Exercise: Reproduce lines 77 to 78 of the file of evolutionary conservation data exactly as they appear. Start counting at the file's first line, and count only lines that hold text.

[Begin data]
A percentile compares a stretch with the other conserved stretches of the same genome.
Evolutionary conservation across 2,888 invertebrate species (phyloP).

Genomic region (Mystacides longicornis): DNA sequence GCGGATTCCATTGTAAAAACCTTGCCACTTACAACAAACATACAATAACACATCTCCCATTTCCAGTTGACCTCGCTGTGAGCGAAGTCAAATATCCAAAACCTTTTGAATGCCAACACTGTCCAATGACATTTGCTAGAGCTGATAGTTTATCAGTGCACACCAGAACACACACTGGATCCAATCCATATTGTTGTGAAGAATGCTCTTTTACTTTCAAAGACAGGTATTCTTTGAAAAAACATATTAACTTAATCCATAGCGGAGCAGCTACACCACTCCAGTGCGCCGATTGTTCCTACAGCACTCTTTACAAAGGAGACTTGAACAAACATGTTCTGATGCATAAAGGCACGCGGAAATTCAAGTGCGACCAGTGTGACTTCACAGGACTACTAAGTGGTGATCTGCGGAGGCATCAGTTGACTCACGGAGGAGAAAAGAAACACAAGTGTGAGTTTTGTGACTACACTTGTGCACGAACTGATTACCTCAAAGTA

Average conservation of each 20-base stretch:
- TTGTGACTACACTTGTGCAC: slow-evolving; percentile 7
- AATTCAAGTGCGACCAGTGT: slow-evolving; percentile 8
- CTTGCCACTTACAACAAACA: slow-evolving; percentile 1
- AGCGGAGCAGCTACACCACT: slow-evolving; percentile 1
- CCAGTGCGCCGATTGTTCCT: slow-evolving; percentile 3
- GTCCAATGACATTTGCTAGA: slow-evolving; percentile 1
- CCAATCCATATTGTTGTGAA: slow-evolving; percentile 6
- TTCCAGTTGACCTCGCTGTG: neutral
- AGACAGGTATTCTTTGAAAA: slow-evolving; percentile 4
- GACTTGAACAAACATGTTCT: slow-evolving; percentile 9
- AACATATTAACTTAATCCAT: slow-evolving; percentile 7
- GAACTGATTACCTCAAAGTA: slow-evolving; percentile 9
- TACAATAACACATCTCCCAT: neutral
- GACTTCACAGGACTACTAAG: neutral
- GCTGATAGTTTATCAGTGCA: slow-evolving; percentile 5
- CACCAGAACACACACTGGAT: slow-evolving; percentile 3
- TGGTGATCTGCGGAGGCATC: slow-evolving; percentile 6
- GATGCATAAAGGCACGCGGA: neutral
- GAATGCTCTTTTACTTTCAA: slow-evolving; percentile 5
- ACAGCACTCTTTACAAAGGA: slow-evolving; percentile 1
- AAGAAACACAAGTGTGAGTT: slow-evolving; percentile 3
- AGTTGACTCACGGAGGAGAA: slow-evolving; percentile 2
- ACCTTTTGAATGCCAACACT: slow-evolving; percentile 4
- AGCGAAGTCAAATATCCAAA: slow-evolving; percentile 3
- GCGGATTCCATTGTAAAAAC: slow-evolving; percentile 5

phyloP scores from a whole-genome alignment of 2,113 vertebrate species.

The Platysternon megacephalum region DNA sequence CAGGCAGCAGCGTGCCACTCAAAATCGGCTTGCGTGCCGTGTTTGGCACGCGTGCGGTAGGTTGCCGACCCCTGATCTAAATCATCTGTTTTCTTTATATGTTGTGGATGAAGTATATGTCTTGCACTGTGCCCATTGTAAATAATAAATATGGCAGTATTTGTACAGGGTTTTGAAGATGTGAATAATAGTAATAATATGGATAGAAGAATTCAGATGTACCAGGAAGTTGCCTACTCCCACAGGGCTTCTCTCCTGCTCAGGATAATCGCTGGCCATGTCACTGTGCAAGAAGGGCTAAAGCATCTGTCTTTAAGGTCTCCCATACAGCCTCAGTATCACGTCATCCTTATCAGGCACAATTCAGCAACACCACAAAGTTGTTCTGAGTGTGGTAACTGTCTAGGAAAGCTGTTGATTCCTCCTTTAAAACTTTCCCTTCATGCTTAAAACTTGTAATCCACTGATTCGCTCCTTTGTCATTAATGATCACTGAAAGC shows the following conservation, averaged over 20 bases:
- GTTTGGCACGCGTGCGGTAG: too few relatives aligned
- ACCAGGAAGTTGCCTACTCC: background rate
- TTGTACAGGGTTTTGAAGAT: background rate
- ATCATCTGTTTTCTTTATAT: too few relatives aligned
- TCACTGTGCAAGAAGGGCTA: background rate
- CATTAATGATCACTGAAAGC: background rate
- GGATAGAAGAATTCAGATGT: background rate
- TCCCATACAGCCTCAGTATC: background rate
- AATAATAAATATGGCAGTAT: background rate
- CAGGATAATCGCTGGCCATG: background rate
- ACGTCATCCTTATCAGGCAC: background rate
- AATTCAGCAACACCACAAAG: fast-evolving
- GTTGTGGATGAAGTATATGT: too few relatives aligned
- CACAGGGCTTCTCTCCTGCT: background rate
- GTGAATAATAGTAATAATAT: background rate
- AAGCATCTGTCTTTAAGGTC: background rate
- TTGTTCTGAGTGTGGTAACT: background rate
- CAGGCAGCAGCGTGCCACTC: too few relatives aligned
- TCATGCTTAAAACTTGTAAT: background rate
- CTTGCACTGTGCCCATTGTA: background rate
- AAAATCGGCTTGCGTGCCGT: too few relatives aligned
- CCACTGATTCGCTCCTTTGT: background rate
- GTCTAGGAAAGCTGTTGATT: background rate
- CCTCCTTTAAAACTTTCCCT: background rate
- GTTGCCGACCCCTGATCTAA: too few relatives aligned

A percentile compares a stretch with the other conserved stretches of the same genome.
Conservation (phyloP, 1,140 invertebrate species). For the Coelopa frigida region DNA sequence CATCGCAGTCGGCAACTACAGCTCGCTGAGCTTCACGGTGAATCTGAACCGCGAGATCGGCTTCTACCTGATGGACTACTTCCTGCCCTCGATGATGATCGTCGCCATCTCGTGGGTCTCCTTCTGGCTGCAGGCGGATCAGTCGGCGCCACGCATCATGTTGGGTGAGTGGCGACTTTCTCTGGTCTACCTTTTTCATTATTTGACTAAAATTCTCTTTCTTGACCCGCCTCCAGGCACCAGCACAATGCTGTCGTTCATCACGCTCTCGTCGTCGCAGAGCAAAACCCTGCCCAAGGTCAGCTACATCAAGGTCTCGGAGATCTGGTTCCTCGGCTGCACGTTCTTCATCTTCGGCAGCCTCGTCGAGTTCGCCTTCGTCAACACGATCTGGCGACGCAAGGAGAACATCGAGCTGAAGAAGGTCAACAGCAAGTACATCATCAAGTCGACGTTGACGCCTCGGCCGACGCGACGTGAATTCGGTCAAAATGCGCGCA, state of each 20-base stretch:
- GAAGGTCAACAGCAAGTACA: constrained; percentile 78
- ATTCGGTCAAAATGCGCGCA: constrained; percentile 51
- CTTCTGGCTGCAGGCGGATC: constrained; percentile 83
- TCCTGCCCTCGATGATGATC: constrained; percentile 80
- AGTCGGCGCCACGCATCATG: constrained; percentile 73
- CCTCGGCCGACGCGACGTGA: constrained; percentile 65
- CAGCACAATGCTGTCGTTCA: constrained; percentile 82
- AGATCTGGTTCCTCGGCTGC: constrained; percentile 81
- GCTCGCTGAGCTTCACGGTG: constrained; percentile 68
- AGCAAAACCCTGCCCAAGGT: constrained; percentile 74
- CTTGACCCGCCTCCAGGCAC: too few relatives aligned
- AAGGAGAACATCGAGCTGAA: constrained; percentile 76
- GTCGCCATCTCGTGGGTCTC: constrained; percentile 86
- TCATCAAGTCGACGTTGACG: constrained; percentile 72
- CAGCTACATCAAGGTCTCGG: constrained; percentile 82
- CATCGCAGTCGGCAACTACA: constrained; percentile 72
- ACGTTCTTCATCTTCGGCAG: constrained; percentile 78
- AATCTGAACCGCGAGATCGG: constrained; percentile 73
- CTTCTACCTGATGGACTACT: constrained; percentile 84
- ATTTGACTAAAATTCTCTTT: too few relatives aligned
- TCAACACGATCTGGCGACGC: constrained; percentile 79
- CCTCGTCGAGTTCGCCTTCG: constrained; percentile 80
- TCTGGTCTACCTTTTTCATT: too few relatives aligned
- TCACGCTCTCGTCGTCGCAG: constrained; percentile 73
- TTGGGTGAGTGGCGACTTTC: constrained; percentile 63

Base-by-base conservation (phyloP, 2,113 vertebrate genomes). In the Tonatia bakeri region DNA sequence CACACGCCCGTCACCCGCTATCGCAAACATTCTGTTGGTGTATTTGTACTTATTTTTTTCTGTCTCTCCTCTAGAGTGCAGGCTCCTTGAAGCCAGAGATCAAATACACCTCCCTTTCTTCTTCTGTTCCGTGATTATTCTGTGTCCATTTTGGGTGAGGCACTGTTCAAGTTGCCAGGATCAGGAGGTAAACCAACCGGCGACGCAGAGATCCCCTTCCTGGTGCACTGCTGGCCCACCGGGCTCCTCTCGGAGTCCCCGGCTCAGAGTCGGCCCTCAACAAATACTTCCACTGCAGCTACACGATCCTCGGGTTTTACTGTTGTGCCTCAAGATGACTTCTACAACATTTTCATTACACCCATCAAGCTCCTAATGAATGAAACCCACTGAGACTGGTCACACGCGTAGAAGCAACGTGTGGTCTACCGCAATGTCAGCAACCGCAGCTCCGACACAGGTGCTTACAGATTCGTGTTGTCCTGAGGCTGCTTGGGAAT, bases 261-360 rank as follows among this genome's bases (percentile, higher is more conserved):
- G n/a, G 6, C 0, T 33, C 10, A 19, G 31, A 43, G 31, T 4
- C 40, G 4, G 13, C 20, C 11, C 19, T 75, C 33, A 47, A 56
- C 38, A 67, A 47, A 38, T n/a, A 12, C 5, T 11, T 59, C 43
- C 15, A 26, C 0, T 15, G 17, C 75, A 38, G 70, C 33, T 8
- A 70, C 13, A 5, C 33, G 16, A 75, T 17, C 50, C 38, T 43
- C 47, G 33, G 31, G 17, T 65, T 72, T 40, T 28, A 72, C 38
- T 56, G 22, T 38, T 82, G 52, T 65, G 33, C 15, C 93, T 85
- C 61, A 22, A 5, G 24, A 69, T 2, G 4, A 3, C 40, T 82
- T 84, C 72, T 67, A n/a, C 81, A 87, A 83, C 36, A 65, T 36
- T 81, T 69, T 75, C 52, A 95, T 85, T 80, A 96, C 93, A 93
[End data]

- CTTCTACCTGATGGACTACT: constrained; percentile 84
- ATTTGACTAAAATTCTCTTT: too few relatives aligned